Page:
I immediately thought of Isa. 53:5 – ‘But he was wounded for our transgressions, crushed for our iniquities; upon him was the punishment that made us whole, and by his bruises (wounds or stripes) we are healed.’

I know a lot of people have been talking about pleading the blood of Jesus over this virus, but what about His body? His broken body, His beaten body, which the prophet Isaiah has said holds the key to our healing?

I’m not going to focus on the act of communion as a panacea of healing, but rather the faith behind it. And I know I’m treading on dangerous ground here, because many people have had faith, yet were not healed. However, I believe that in our ‘remembrance’ of Jesus, this is part of what we should remember. We not only remember His death, but we also remember the significance of His broken body.

‘This is my body, broken for you. Do this in remembrance of Me.’ In our consumption of the carb of our choice, we remember that it represents–or actually becomes (depending on your tradition)–the body of Christ, of Jesus.

When King David refers to “the cup of salvation” and says that he will “call on the name of the Lord,” while we can’t be 100% sure that the cup of salvation refers to the blood of Jesus, I do believe it is a model of what we can do in our times of suffering and sickness, knowing that these elements are more than just a memorial. What if it also portrays the reality of the nearness of the Kingdom of God? That it is as close as the very bread we eat and wine we drink, and that in those elements are the powers of healing and salvation for all who believe?”

Think About These Things – Pt. 2

This is the second post in my Facebook transfer series. This one is from Saturday, April 24, 2020.

Psalm 46:10 – ‘Be still, and know that I am God. I am exalted among the nations, I am exalted in the earth.’

Stillness. Letting Go and letting You do what You do. Don’t rush, don’t work, don’t panic. Be still. Trust in You. 

To exalt means to lift up. You don’t say You will be exalted. You say You already are exalted.

‘Be still, for I am exalted. Physically, I am at a great height. I can look down and see everything. You’re not alone or ignored. No one is. Nothing that happens on the earth escapes my notice. Spiritually, My ways are higher than your ways and My thoughts higher than yours. You will never understand the whys and the hows in this life. But trust that I know what I am doing. You see through a glass dimly, but soon you will see clearly and you will see as I do (1 Corinthians 13:12). But much must happen before that time comes. Just be still and know that I am God. Ineffable (too great to be described in words), unfathomable (incapable of being fully explored or understood), immeasurable. Do not worry; just be still. Be still and I will work. Be still and you will see me work things out for you. Because I AM and I can.'”

Think About These Things – Pt. 1

Hey…so long no see!

(That looks weird, even though I’ve been hearing it as a greeting all my life…)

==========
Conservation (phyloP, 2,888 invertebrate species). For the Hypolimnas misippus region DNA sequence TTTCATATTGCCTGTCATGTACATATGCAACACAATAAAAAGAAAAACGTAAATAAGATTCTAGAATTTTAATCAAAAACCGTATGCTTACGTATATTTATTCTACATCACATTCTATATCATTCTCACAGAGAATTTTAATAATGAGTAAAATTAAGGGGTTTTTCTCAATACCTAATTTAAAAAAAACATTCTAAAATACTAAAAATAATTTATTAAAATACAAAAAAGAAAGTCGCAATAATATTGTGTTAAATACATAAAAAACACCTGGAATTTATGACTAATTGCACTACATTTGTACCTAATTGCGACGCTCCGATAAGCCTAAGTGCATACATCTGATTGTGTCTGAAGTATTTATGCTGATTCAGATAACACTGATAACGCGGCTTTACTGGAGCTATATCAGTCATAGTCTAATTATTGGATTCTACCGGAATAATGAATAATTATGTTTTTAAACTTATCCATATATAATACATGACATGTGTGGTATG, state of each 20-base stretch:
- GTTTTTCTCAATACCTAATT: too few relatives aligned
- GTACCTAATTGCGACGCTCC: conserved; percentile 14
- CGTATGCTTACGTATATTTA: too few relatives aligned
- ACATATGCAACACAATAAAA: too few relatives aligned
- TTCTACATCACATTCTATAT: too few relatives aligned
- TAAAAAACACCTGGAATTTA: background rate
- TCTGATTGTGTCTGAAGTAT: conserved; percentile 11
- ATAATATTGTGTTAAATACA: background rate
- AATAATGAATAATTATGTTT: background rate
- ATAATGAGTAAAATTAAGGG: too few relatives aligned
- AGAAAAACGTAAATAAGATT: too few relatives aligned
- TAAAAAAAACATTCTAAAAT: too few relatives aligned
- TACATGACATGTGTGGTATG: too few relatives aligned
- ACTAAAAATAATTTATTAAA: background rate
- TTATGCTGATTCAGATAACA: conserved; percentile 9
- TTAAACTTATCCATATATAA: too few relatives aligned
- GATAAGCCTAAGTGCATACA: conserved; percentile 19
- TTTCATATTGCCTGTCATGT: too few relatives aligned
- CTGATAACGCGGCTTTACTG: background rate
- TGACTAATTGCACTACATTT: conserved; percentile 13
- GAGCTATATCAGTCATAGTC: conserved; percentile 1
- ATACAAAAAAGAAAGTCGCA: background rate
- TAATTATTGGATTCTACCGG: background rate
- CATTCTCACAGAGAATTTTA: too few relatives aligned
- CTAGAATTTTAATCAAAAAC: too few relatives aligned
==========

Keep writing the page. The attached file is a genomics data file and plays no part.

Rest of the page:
I want to share a couple of meditations that I posted on Facebook that should really be recorded here–at least for my own records. So if you’ve read these already, they’re pretty much redundant.

The first (this post) is from Friday, April 24:

“Acts 2:21 – ‘Then everyone who calls on the name of the Lord shall be saved. (NRSV)

John 3:16 – “For God so loved the world that He gave His only begotten Son, that whoever would believe in (that Son) (that He–Jesus the Christ–died for our sins and was resurrected) would not perish, but will have everlasting life.” — paraphrase

Isn’t that a Reckless Love? To sacrifice your own child? To kill them for the sake of humanity? It’s like saying, ‘I created you, and I love you, and I want to be your Father/Parent, but I can’t tolerate such sin. How can you be made in my image, yet still be so sinful? I’m not like that. 

You know what? Normally, your priests would have to make a sacrifice on behalf of your collective sin, whether a lamb or another creature. I am going to send my Son into the world, clad in human flesh. He’s going to be just like you. He’ll experience hunger, thirst, pain, trauma, betrayal, passion. He will be like you in every way, except with the inability to sin, because He is also divine. He is a part of Me. A part of Myself I am sacrificing for you. 

Therefore, He will be the final sacrifice. Your sacrifices of lambs and turtledoves have to be renewed year after year–in some cases, every time you sin, you have to make atonement. However, this is the final sacrifice. The sacrifice to end all sacrifices. I will send my Son. He will take on all of your sin. He will suffer. He will be alone. I will have to leave Him–to remove Myself from Him–because, like I said, sin is just not in My nature. It’s not a part of who I am. I love My Son, and it grieves Me deeply to do this, yet He must die so that you may live–an abundant, grace-filled, guilt-free life. 

And all you have to do is believe. His death put your sin to death, and His resurrection means that it will never have power over you ever again, So come, receive that grace. That gift. You are no longer estranged or separated from Me. You are My child. Your sin has been replaced by My righteousness. Celebrate that this Easter. And rejoice, for I have sent you My Spirit, so you shall not fear or worry about your salvation. For I am also within you, ever renewing and transforming you to reflect My nature. So do not fear. I am with you. I have called you by name. You are Mine.”